Or “Order the pages, shuffle the pages.”
Do you ever shrink your data files? I’ve personally never been fond of it, especially for production databases. After all, they’ll simply have to grow again and, especially if the data files are on independent drives, there’s little difference between space free on the drive or space free in the data file. There is also a more insidious reason for not shrinking a database.
Let’s take a very simple database (The creation code is at the end of the post). I have two tables, both with a tens of thousands of rows. Both tables have a clustered index on a uniqueidentifier and are heavily fragmented (>99%).
DBCC SHOWCONTIG(LargeTable1) -- 99.30%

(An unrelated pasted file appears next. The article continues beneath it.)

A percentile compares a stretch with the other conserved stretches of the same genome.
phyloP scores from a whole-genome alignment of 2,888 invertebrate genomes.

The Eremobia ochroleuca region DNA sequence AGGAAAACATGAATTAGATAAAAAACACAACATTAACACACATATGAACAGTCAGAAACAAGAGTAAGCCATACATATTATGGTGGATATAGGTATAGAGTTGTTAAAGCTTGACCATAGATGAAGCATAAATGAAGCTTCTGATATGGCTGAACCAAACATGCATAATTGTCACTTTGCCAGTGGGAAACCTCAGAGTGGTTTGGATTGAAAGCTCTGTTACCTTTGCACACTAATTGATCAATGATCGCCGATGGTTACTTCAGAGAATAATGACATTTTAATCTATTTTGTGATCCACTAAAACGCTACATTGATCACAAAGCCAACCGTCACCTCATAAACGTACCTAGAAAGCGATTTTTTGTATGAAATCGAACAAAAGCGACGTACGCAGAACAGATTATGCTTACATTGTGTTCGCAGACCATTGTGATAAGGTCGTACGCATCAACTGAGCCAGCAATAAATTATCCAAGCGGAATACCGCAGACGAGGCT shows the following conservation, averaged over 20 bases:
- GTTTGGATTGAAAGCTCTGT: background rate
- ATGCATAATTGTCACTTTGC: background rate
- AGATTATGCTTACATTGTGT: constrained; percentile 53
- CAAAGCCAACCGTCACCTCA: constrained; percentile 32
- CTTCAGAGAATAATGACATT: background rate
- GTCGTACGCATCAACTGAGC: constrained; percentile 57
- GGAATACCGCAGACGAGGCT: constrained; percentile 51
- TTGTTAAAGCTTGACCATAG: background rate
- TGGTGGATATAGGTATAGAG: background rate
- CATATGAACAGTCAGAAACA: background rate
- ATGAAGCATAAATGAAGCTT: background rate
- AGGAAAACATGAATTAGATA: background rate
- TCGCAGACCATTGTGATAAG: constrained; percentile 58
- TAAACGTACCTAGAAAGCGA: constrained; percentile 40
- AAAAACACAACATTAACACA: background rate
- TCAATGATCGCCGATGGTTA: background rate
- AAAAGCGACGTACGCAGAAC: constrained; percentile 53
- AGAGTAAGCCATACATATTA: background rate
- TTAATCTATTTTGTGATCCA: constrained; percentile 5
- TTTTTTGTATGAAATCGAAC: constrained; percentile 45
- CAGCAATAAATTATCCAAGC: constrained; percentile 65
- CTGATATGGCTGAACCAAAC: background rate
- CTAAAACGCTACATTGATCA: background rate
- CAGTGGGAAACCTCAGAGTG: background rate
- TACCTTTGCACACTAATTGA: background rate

DBCC SHOWCONTIG(LargeTable2) -- 99.21%
To fix the fragmentation, rebuild both indexes. That fixes the fragmentation, but now the data file is using almost twice the space necessary.
DBCC ShowFileStats -- 3363 extents total, 1697 used (215 MB total, 106 MB free)
So, shrink the database to release the wasted space back to the OS
DBCC SHRINKDATABASE (TestingShrink, 10) -- Shrink to 10% free
That’s fixed the space issue. But now, have another look at those two indexes that were just rebuilt.